Germany

The German economy closed 2021 with a quarter-on-quarter drop of 0.7%, which limited growth for the year as a whole to 2.8%, well below the EU average (5.2%). Activity will remain weak at the start of 2022, but we expect a significant upturn in activity in Q2 and Q3.

Content available in
February 21st, 2022
Alemania
Outlook

 

Forecasts

 

Average

10-14

2015

2016

2017

2018

2019

2020

2021

2022

GDP growth (%)

2.2

1.5

2.2

2.7

1.1

1.1

-4.9

2.8

3.2

CPI inflation (%)*

1.6

0.7

0.4

1.7

1.9

1.4

0.4

3.2

3.0

Fiscal balance (% of GDP)

-0.9

1.0

1.2

1.3

1.9

1.5

-4.3

-6.5(e)

-2.5

Primary fiscal balance (% of GDP)

1.2

2.4

2.3

2.4

2.8

2.3

-3.7

-5.9(e)

-2.0

Public debt (% of GDP)

79.5

72.2

69.3

64.7

61.3

58.9

68.7

71.4(e)

69.2

Reference rate (%)*

0.8

0.1

0.1

0.0

0.0

0.0

0.0

0.0

0.0

Current balance (% of GDP)

6.7

8.7

8.7

8.0

8.1

7.6

7.1

6.7(e)

6.8

Notes: * Annual average. (e): estimate.

Source: CaixaBank Research, based on data from national statistical agencies, AMECO and the ECB (via Refinitiv).

  • The German economy closed 2021 with a quarter-on-quarter drop of 0.7%, which limited growth for the year as a whole to 2.8%, well below the EU average (5.2%). The re-imposition of severe restrictions to stop the spread of the Omicron variant and global supply chain problems have hit Germany particularly hard. The industry is extremely important for the economy (24% of GDP), and the automotive industry (25% of the total) in particular has been one of the most affected due to the lack of supplies (over 90% of the sector acknowledged supply problems in Q4), explaining much of the decrease in activity at the end of the year. At the same time, the sharp rise in inflation (5.4% on average in Q4, the highest in almost 30 years) reduced household purchasing power, an aspect that led to a drop in retail and consumer goods (–1.5% quarter-on-quarter) in Q4.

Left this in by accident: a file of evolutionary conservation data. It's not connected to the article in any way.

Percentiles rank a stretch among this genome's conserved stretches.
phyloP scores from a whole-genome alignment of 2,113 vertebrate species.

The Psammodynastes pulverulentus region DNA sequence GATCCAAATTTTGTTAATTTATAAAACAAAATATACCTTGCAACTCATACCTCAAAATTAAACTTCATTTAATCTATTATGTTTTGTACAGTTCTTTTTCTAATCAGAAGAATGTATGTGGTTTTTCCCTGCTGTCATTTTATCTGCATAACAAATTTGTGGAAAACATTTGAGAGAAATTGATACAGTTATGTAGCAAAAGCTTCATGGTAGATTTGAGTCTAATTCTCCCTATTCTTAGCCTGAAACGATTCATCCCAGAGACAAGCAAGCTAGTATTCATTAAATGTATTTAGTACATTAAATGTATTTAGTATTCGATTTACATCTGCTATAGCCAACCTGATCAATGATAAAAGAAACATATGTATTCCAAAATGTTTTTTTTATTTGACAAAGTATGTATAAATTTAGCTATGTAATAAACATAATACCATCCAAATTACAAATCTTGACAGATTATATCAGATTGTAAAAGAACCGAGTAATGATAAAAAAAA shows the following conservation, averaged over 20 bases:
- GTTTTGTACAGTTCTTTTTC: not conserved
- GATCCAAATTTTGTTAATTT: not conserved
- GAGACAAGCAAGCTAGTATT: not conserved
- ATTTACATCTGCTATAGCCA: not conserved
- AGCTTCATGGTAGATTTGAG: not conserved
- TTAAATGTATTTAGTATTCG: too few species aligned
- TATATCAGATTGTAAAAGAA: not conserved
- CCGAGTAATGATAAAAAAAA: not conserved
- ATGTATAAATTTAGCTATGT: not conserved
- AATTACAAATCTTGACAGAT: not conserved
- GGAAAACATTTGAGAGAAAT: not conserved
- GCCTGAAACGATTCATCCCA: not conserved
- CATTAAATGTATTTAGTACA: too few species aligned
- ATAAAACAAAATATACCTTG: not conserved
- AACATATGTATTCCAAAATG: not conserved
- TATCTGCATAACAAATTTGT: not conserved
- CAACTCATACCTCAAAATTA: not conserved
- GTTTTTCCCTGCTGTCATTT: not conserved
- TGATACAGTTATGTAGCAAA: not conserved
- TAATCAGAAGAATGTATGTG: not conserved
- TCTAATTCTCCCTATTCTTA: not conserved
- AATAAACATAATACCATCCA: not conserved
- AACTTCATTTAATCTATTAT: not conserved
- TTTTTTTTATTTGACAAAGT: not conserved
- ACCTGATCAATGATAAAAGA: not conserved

• Activity will remain weak at the start of 2022, but we expect a significant upturn in activity in Q2 and Q3. The persistence of bottlenecks and the spread of Omicron will continue to hamper growth in the first months of the year. However, the availability of retroviral drugs should lead to a substantial improvement in health conditions in the coming months, which will reduce uncertainty and once again stimulate spending in a context where the savings rate will remain very high (12% of disposable income, still somewhat higher than its pre-pandemic average). Also, the bottlenecks should ease throughout the year, helping invigorate its industrial sector in a scenario where reactivation of the European and global economy would boost exports. Accordingly, we believe it likely that German GDP could grow at rates of around 1.5% per quarter in Q2 and Q3.
  • Risks for growth remain tilted to the downside. While China continues with its zero-COVID policy, there is a high risk that problems with global supply chains will be more persistent than expected. In fact, the ECB points out that its negative impact will still be felt for much of 2022. It is still too early to consider COVID as an endemic disease like the flu, and the appearance of new variants must be monitored. In addition, in recent weeks a new risk factor has emerged: the crisis between Russia and Ukraine, whose potential for destabilising the region is high, given that Germany is highly dependent on imports of Russian natural gas (which represent 65% of total imports).